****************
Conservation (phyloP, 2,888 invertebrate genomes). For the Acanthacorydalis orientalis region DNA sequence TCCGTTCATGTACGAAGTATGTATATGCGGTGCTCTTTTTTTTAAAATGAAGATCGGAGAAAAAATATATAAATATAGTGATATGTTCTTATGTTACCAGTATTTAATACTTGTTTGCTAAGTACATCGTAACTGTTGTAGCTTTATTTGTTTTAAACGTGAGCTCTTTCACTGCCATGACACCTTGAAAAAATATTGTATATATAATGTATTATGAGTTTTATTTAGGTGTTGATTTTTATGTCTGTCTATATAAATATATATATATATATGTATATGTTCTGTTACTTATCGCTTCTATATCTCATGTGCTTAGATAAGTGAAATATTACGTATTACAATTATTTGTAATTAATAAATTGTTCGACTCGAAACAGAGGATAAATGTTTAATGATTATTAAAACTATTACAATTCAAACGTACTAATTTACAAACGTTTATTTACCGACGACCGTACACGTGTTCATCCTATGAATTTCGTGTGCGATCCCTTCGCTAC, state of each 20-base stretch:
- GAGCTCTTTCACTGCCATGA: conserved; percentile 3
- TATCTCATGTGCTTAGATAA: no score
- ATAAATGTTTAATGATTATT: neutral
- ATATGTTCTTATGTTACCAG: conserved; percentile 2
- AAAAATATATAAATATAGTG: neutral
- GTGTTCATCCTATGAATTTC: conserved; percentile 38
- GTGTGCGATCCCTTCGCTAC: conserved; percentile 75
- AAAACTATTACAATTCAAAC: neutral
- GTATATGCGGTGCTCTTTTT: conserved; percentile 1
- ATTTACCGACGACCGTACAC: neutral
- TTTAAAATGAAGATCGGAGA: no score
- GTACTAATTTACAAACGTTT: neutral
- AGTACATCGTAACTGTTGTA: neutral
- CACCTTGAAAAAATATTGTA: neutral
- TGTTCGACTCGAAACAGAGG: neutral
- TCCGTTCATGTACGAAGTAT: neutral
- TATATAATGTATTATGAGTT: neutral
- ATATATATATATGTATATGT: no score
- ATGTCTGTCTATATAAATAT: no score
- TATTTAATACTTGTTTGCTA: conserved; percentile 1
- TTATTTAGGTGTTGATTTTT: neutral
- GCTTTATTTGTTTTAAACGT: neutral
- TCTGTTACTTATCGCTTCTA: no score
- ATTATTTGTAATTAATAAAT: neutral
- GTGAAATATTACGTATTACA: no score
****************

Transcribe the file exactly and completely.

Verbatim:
Conservation (phyloP, 2,888 invertebrate genomes). For the Acanthacorydalis orientalis region DNA sequence TCCGTTCATGTACGAAGTATGTATATGCGGTGCTCTTTTTTTTAAAATGAAGATCGGAGAAAAAATATATAAATATAGTGATATGTTCTTATGTTACCAGTATTTAATACTTGTTTGCTAAGTACATCGTAACTGTTGTAGCTTTATTTGTTTTAAACGTGAGCTCTTTCACTGCCATGACACCTTGAAAAAATATTGTATATATAATGTATTATGAGTTTTATTTAGGTGTTGATTTTTATGTCTGTCTATATAAATATATATATATATATGTATATGTTCTGTTACTTATCGCTTCTATATCTCATGTGCTTAGATAAGTGAAATATTACGTATTACAATTATTTGTAATTAATAAATTGTTCGACTCGAAACAGAGGATAAATGTTTAATGATTATTAAAACTATTACAATTCAAACGTACTAATTTACAAACGTTTATTTACCGACGACCGTACACGTGTTCATCCTATGAATTTCGTGTGCGATCCCTTCGCTAC, state of each 20-base stretch:
- GAGCTCTTTCACTGCCATGA: conserved; percentile 3
- TATCTCATGTGCTTAGATAA: no score
- ATAAATGTTTAATGATTATT: neutral
- ATATGTTCTTATGTTACCAG: conserved; percentile 2
- AAAAATATATAAATATAGTG: neutral
- GTGTTCATCCTATGAATTTC: conserved; percentile 38
- GTGTGCGATCCCTTCGCTAC: conserved; percentile 75
- AAAACTATTACAATTCAAAC: neutral
- GTATATGCGGTGCTCTTTTT: conserved; percentile 1
- ATTTACCGACGACCGTACAC: neutral
- TTTAAAATGAAGATCGGAGA: no score
- GTACTAATTTACAAACGTTT: neutral
- AGTACATCGTAACTGTTGTA: neutral
- CACCTTGAAAAAATATTGTA: neutral
- TGTTCGACTCGAAACAGAGG: neutral
- TCCGTTCATGTACGAAGTAT: neutral
- TATATAATGTATTATGAGTT: neutral
- ATATATATATATGTATATGT: no score
- ATGTCTGTCTATATAAATAT: no score
- TATTTAATACTTGTTTGCTA: conserved; percentile 1
- TTATTTAGGTGTTGATTTTT: neutral
- GCTTTATTTGTTTTAAACGT: neutral
- TCTGTTACTTATCGCTTCTA: no score
- ATTATTTGTAATTAATAAAT: neutral
- GTGAAATATTACGTATTACA: no score